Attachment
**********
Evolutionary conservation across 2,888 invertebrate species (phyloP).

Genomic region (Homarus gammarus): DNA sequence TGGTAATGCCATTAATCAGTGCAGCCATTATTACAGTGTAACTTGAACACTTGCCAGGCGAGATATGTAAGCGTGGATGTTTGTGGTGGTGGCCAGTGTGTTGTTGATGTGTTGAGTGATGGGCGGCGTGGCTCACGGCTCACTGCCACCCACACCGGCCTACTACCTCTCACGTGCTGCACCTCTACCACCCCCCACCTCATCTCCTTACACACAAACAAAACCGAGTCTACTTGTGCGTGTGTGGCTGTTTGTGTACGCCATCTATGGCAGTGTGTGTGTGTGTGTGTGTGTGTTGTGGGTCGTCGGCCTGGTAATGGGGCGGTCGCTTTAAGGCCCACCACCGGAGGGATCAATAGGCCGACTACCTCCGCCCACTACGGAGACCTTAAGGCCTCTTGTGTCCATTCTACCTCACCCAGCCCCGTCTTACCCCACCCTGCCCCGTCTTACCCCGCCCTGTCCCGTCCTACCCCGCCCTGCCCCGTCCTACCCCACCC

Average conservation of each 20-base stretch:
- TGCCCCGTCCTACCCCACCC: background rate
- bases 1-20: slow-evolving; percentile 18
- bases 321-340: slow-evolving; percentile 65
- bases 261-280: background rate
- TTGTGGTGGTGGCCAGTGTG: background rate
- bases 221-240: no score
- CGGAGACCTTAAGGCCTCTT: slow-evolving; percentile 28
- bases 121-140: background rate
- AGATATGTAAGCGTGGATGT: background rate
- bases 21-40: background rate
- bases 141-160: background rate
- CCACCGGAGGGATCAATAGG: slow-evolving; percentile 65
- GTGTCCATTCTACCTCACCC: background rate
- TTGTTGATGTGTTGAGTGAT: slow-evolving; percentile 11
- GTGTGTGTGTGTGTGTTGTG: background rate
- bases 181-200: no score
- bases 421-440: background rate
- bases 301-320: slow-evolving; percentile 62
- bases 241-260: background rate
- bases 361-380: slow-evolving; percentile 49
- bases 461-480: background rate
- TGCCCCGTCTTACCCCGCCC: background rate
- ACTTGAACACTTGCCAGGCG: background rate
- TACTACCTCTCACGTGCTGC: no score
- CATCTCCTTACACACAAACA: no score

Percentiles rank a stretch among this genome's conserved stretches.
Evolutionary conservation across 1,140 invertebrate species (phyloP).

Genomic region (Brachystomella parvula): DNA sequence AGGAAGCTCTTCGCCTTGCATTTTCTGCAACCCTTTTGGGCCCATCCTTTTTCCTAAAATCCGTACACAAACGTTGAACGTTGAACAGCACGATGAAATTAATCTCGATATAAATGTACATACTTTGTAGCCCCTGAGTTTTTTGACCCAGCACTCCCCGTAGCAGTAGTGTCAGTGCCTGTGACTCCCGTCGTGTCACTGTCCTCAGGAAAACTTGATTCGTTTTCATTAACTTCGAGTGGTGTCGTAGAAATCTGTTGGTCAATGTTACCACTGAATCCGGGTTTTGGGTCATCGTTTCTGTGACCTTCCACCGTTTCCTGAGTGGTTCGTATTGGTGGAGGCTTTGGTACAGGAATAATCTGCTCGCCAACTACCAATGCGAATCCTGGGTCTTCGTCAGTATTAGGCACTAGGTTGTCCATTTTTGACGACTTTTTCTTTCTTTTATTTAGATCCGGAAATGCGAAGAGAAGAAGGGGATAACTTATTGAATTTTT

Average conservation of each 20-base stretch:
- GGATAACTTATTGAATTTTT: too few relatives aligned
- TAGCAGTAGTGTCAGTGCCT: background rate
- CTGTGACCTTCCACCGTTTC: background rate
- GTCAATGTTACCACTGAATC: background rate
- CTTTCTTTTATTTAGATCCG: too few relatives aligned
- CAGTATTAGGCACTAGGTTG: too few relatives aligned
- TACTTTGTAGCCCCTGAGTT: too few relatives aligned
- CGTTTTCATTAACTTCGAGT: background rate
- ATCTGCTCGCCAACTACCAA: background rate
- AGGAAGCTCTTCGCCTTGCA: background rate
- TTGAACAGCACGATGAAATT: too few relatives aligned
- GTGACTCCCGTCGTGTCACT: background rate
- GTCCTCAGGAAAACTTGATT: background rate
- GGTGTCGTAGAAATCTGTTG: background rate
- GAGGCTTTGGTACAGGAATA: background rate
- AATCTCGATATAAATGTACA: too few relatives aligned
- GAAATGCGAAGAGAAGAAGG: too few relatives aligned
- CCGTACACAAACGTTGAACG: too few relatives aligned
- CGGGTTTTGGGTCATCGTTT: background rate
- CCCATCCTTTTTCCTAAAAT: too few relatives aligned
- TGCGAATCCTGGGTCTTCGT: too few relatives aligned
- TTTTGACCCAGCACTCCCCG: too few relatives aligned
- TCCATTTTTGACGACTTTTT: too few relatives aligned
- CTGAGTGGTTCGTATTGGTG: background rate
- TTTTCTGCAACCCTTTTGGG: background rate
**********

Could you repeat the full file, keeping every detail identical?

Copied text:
Evolutionary conservation across 2,888 invertebrate species (phyloP).

Genomic region (Homarus gammarus): DNA sequence TGGTAATGCCATTAATCAGTGCAGCCATTATTACAGTGTAACTTGAACACTTGCCAGGCGAGATATGTAAGCGTGGATGTTTGTGGTGGTGGCCAGTGTGTTGTTGATGTGTTGAGTGATGGGCGGCGTGGCTCACGGCTCACTGCCACCCACACCGGCCTACTACCTCTCACGTGCTGCACCTCTACCACCCCCCACCTCATCTCCTTACACACAAACAAAACCGAGTCTACTTGTGCGTGTGTGGCTGTTTGTGTACGCCATCTATGGCAGTGTGTGTGTGTGTGTGTGTGTGTTGTGGGTCGTCGGCCTGGTAATGGGGCGGTCGCTTTAAGGCCCACCACCGGAGGGATCAATAGGCCGACTACCTCCGCCCACTACGGAGACCTTAAGGCCTCTTGTGTCCATTCTACCTCACCCAGCCCCGTCTTACCCCACCCTGCCCCGTCTTACCCCGCCCTGTCCCGTCCTACCCCGCCCTGCCCCGTCCTACCCCACCC

Average conservation of each 20-base stretch:
- TGCCCCGTCCTACCCCACCC: background rate
- bases 1-20: slow-evolving; percentile 18
- bases 321-340: slow-evolving; percentile 65
- bases 261-280: background rate
- TTGTGGTGGTGGCCAGTGTG: background rate
- bases 221-240: no score
- CGGAGACCTTAAGGCCTCTT: slow-evolving; percentile 28
- bases 121-140: background rate
- AGATATGTAAGCGTGGATGT: background rate
- bases 21-40: background rate
- bases 141-160: background rate
- CCACCGGAGGGATCAATAGG: slow-evolving; percentile 65
- GTGTCCATTCTACCTCACCC: background rate
- TTGTTGATGTGTTGAGTGAT: slow-evolving; percentile 11
- GTGTGTGTGTGTGTGTTGTG: background rate
- bases 181-200: no score
- bases 421-440: background rate
- bases 301-320: slow-evolving; percentile 62
- bases 241-260: background rate
- bases 361-380: slow-evolving; percentile 49
- bases 461-480: background rate
- TGCCCCGTCTTACCCCGCCC: background rate
- ACTTGAACACTTGCCAGGCG: background rate
- TACTACCTCTCACGTGCTGC: no score
- CATCTCCTTACACACAAACA: no score

Percentiles rank a stretch among this genome's conserved stretches.
Evolutionary conservation across 1,140 invertebrate species (phyloP).

Genomic region (Brachystomella parvula): DNA sequence AGGAAGCTCTTCGCCTTGCATTTTCTGCAACCCTTTTGGGCCCATCCTTTTTCCTAAAATCCGTACACAAACGTTGAACGTTGAACAGCACGATGAAATTAATCTCGATATAAATGTACATACTTTGTAGCCCCTGAGTTTTTTGACCCAGCACTCCCCGTAGCAGTAGTGTCAGTGCCTGTGACTCCCGTCGTGTCACTGTCCTCAGGAAAACTTGATTCGTTTTCATTAACTTCGAGTGGTGTCGTAGAAATCTGTTGGTCAATGTTACCACTGAATCCGGGTTTTGGGTCATCGTTTCTGTGACCTTCCACCGTTTCCTGAGTGGTTCGTATTGGTGGAGGCTTTGGTACAGGAATAATCTGCTCGCCAACTACCAATGCGAATCCTGGGTCTTCGTCAGTATTAGGCACTAGGTTGTCCATTTTTGACGACTTTTTCTTTCTTTTATTTAGATCCGGAAATGCGAAGAGAAGAAGGGGATAACTTATTGAATTTTT

Average conservation of each 20-base stretch:
- GGATAACTTATTGAATTTTT: too few relatives aligned
- TAGCAGTAGTGTCAGTGCCT: background rate
- CTGTGACCTTCCACCGTTTC: background rate
- GTCAATGTTACCACTGAATC: background rate
- CTTTCTTTTATTTAGATCCG: too few relatives aligned
- CAGTATTAGGCACTAGGTTG: too few relatives aligned
- TACTTTGTAGCCCCTGAGTT: too few relatives aligned
- CGTTTTCATTAACTTCGAGT: background rate
- ATCTGCTCGCCAACTACCAA: background rate
- AGGAAGCTCTTCGCCTTGCA: background rate
- TTGAACAGCACGATGAAATT: too few relatives aligned
- GTGACTCCCGTCGTGTCACT: background rate
- GTCCTCAGGAAAACTTGATT: background rate
- GGTGTCGTAGAAATCTGTTG: background rate
- GAGGCTTTGGTACAGGAATA: background rate
- AATCTCGATATAAATGTACA: too few relatives aligned
- GAAATGCGAAGAGAAGAAGG: too few relatives aligned
- CCGTACACAAACGTTGAACG: too few relatives aligned
- CGGGTTTTGGGTCATCGTTT: background rate
- CCCATCCTTTTTCCTAAAAT: too few relatives aligned
- TGCGAATCCTGGGTCTTCGT: too few relatives aligned
- TTTTGACCCAGCACTCCCCG: too few relatives aligned
- TCCATTTTTGACGACTTTTT: too few relatives aligned
- CTGAGTGGTTCGTATTGGTG: background rate
- TTTTCTGCAACCCTTTTGGG: background rate